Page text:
Freedom as Community

Happy Moltmann Monday!  Some thoughts on freedom, love, and community for you:

The truth of freedom is love. It is only in love that human freedom arrives at its truth. I am free and feel myself to be truly free when I am respected and recognized by others and when I for my part respect and recognize them. I become truly free when I open my life for other people and share with them, and when other people open their lives for me and share them with me. Then the other person is no longer the limitation of my freedom; he is an expansion of it…

‘Divide and rule’ is the old, familiar method of domination. As long as freedom means lordship, everything has to be separated, isolated, detached and distinguished, so that it can be dominated. But if freedom means community, fellowship, then we experience the uniting of everything that has hitherto been separated. The alienation of person from person, the division between human society and nature, the dichotomy between soul and body, and, finally, religious anxiety are abolished; liberation is experienced when people are again one: one with each other, one with nature, and one with God. Freedom as community is therefore a movement that counters the history of power and class struggles, in which freedom could only be viewed in terms of lordship.

Freedom as lordship destroys community. As lordship, freedom is a lie. The truth of human freedom lies in the love that breaks down barriers. It leads to unhindered, open communities in solidarity. It is only this freedom that can heal the wounds which freedom as lordship has inflicted, and still inflicts today.

-The Trinity and the Kingdom, p.216

The older I get, the more amazed I become at how adept we are as humans at creating barriers.  We can do this with such great subtlety and complexity that it boggles the mind.  Last night a Journeyer and I were talking about the crazy idea of God loving all of us, even the terrible ones of us, even US when we are terrible, and we had to sigh a moment and shake our heads, exhausted at the very idea of attempting a love like that.  Love that breaks down barriers is hard work, and we know it.  Dear God, we know it.  But as Moltmann says so well, the truth of human freedom lies there- hidden right in there, waiting for us like an unwrapped present behind those barriers we’ve worked so hard to construct.  You know what else is hard?  Trying to be part of/create/encourage/pastor an unhindered, open community in solidarity with our world.  Dear God, that’s hard, too.  The upside, however, is that if we believe this crazy love of God to be true, the effort is absolutely worth it.  Our freedom’s in there, and everyone else’s, too, waiting to counter the history of power struggle and heal the wounds created by a false freedom predicated on lordship.  The truth of freedom is love.  Always has been, always will be.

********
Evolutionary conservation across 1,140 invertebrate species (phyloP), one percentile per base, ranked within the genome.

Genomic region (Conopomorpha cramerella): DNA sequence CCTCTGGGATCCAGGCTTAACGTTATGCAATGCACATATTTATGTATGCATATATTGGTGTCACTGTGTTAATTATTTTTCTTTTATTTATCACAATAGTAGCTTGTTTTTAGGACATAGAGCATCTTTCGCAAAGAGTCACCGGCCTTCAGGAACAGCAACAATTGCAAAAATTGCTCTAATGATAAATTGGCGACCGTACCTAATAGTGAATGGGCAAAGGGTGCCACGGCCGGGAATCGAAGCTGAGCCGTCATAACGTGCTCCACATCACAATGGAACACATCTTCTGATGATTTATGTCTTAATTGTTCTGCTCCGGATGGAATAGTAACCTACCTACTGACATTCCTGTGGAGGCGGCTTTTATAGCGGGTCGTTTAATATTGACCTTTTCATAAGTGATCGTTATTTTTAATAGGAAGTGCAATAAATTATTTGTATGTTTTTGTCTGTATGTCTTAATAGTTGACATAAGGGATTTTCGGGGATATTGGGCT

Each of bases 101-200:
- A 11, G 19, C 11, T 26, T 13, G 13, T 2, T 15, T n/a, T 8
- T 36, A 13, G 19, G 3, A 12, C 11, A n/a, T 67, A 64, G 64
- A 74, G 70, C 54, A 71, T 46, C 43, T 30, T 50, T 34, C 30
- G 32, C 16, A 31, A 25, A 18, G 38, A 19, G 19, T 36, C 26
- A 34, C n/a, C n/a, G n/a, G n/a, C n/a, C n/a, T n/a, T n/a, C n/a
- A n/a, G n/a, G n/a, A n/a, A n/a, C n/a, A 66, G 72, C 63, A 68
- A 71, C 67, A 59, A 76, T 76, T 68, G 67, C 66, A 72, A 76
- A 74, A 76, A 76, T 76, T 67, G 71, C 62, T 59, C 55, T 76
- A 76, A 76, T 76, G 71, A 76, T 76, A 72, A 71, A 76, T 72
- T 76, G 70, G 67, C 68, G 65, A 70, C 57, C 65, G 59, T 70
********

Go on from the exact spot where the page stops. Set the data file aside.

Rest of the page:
4 Comments

  1. Good stuff! I agree with you that the breaking down of humanly created barriers (whether they be the larger issues of race and socioeconomic status or the smaller social cliques of schools, organizations, and even local churches) is insanely difficult. So much so that I don’t know that we are able to allow love to translate us from being completely closed to completely open in one fell swoop.

    I see two stages in this: love cultivating authenticity, and love cultivating transparency. Authenticity being the dropping of the walls and the facades that we create around ourselves relationally. Transparency being the ability to let people see the very deepest parts of your being. I know in my case there is a circle of people with whom I’m authentic; there is a far smaller group with whom I’m transparency, and that group of people consists of those with whom a lot of time has been invested.

    I guess for me the question would be from a Moltmann perspective, how do we love people to authenticity first then move deeper into transparency?

  2. Tim, I wonder if it’s possible for us to achieve transparency with more than a few people, at least on a consistent basis. I think there are moments we have when we see deep into someone else’s being- and those moments are really transformative and powerful, and maybe they are enough. So maybe our task is not to make our relationships all transparent, but to create environments where transparency can happen sometimes, and transform us, and remind us that we are much more than meets the eye.

  3. Danielle,

    I’d agree with that. I do think though that the walls that our culture has caused us to put up have limited us not just from being transparent with a few people, but to be transparent period. I am concerned that Americans have gotten so used to having to put up walls and facades that as a culture we have co-opted those false images as the real. Much like an actor could be so deeply immersed in a character that they can’t break out.

    When we get to that state, it’s nearly impossible to be authentic, much less transparent.

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